Rock Hall Curator Allegedly Tried to Sell Stolen Eagles Lyrics

Three men, including a curator for the Rock & Roll Hall of Fame, have been indicted for allegedly trying to sell stolen handwritten lyrics by Eagles co-founder Don Henley valued at over $1 million.

According to court documents, nearly 100 pages of Henley’s notes, including lyrics to “Hotel California” and “Life in the Fast Lane,” were stolen in the late 1970s by an author hired to write a biography of the band.

Craig Inciardi, Glenn Horowitz and Edward Kosinski are accused of conspiring to sell Henley’s pages through auction houses, even though they knew the items were stolen.

Rolling Stone notes that it was Horowitz who acquired the Eagles documents in 2005. He then allegedly recruited Inciardi and Kosinski in an effort to “sell off the documents to various auction houses, as well as trying to ‘coerce’ Henley into buying back the property that rightfully belonged to him.”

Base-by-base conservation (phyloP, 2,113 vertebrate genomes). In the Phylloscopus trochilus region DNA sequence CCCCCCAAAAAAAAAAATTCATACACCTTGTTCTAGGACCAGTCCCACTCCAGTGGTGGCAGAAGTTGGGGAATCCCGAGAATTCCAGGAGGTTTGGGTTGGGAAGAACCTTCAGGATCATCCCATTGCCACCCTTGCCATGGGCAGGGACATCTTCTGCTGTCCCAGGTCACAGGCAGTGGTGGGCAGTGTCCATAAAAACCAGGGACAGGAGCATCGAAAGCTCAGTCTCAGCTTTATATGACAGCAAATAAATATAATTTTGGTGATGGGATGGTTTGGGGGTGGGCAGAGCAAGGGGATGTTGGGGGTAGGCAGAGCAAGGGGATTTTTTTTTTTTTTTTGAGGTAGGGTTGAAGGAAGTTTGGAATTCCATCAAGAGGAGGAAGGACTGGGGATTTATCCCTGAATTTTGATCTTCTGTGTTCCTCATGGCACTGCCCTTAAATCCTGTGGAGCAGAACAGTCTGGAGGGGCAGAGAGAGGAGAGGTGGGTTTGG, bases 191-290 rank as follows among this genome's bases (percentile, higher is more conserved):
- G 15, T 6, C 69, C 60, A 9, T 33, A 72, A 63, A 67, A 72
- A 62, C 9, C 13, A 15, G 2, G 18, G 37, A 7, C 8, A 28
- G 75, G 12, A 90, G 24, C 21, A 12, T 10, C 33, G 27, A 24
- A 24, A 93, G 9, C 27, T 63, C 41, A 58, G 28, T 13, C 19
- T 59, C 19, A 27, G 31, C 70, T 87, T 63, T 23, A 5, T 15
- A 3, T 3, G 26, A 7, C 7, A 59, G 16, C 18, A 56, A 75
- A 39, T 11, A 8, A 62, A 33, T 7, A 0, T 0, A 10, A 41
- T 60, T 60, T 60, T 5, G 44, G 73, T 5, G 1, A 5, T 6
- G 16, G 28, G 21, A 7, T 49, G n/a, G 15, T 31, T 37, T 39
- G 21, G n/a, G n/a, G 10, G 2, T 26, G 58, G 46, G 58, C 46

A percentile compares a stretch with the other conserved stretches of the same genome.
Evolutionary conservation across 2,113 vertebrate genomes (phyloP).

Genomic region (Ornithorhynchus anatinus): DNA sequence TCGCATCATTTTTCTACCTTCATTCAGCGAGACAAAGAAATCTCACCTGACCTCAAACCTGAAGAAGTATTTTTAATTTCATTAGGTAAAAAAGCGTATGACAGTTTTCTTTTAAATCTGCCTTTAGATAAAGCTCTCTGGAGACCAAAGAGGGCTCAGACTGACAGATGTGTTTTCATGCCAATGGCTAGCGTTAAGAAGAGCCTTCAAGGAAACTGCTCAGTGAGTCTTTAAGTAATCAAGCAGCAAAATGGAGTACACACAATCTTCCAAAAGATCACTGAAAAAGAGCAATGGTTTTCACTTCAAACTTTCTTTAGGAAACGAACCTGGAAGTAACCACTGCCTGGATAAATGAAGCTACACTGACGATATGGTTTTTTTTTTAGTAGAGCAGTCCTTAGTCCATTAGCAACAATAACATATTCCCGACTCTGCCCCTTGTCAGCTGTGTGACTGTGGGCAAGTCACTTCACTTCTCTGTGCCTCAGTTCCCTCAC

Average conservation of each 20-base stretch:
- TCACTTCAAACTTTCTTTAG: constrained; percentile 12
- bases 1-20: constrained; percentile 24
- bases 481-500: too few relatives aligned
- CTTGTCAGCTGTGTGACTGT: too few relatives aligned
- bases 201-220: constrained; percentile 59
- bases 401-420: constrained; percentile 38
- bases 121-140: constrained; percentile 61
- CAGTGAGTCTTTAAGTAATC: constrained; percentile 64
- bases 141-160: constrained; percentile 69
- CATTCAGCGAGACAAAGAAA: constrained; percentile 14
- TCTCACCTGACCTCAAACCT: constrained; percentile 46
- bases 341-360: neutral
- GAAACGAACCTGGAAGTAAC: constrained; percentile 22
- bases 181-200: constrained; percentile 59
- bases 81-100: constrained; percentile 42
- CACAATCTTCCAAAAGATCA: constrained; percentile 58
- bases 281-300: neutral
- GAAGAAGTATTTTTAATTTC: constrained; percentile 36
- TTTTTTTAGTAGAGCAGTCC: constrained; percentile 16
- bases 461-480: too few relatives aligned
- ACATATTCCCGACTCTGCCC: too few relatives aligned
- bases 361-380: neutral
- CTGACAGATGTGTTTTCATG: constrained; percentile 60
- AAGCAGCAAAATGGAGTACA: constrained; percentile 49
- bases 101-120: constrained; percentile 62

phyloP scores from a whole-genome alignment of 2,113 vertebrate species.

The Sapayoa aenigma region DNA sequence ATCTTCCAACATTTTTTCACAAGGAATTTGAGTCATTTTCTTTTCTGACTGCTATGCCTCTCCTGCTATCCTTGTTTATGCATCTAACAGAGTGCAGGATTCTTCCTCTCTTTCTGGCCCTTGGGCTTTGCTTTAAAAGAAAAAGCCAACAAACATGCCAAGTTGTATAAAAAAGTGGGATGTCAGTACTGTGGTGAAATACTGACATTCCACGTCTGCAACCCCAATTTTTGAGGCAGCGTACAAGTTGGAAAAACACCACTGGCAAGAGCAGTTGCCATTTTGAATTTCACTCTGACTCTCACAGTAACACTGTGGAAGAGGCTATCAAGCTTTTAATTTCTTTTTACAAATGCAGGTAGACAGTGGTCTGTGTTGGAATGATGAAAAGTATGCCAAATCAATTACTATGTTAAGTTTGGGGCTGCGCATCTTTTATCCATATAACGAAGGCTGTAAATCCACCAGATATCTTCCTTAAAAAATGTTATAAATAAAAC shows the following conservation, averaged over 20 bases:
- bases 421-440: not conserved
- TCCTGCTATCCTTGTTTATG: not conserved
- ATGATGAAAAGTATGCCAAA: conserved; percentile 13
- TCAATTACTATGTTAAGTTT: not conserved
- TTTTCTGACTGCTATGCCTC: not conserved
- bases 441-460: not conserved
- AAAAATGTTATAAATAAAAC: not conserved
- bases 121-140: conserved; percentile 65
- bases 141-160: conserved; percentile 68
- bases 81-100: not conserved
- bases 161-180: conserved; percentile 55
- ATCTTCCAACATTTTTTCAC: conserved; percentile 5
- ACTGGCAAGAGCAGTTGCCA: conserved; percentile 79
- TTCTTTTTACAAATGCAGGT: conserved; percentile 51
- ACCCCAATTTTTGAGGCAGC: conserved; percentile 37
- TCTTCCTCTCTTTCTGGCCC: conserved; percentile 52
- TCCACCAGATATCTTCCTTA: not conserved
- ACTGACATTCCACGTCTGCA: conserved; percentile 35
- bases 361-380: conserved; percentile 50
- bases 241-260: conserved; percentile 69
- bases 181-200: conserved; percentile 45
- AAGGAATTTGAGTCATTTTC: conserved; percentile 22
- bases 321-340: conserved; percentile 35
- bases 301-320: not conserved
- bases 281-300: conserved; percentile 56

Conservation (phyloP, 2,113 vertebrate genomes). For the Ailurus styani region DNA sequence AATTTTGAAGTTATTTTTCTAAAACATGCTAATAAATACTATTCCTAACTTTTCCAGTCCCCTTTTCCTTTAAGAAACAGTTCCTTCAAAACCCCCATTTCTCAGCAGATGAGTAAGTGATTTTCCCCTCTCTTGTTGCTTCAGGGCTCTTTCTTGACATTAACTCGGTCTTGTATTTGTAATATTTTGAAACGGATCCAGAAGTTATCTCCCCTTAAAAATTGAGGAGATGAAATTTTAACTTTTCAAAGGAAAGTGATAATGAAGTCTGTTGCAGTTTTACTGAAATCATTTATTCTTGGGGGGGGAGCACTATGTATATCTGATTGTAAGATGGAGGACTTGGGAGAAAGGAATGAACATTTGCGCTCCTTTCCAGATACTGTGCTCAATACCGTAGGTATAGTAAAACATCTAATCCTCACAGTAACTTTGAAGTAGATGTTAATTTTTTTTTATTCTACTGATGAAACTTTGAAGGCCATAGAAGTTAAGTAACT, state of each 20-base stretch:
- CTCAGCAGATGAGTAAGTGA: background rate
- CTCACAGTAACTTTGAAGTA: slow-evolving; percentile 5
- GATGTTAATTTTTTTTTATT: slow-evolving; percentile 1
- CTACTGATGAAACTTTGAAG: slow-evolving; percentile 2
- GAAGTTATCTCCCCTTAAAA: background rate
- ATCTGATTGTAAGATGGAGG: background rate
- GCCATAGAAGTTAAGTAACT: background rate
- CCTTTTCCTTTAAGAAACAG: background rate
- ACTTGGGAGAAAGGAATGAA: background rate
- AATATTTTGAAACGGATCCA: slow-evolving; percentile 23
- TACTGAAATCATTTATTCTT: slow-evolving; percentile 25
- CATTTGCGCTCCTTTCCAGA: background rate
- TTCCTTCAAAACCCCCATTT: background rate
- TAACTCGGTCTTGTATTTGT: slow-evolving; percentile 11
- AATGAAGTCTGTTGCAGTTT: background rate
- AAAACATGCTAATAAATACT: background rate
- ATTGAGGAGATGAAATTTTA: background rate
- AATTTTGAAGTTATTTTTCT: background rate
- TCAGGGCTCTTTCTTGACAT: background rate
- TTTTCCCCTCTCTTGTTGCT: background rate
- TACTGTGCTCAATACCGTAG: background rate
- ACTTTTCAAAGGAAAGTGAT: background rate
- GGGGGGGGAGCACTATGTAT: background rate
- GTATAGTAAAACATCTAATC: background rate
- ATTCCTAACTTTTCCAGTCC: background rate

Inciardi is the curator and director of acquisitions at the Rock & Roll Hall of Fame. He previously worked for the auction house Sotheby’s before joining the Hall’s staff.

All three men have been charged with conspiracy in the fourth degree, which carries up to a four-year prison sentence. Inciardi and Kosinski were also charged with criminal possession, while Horowitz was charged with attempted criminal possession of stolen property and two counts of hindering prosecution. All three men pleaded not guilty.

“The DA’s office alleges criminality where none exists and unfairly tarnishes the reputations of well-respected professionals,” the defendants’ attorneys said via statement. “We will fight these unjustified charges vigorously. These men are innocent.”

Meanwhile, Eagles manager Irving Azoff told Rolling Stone the indictments expose “the truth about music memorabilia sales of highly personal, stolen items hidden behind a facade of legitimacy.”

“No one has the right to sell illegally obtained property or profit from the outright theft of irreplaceable pieces of musical history,” he continued. “These handwritten lyrics are an integral part of the legacy Don Henley has created over the course of his 50-plus-year career.”

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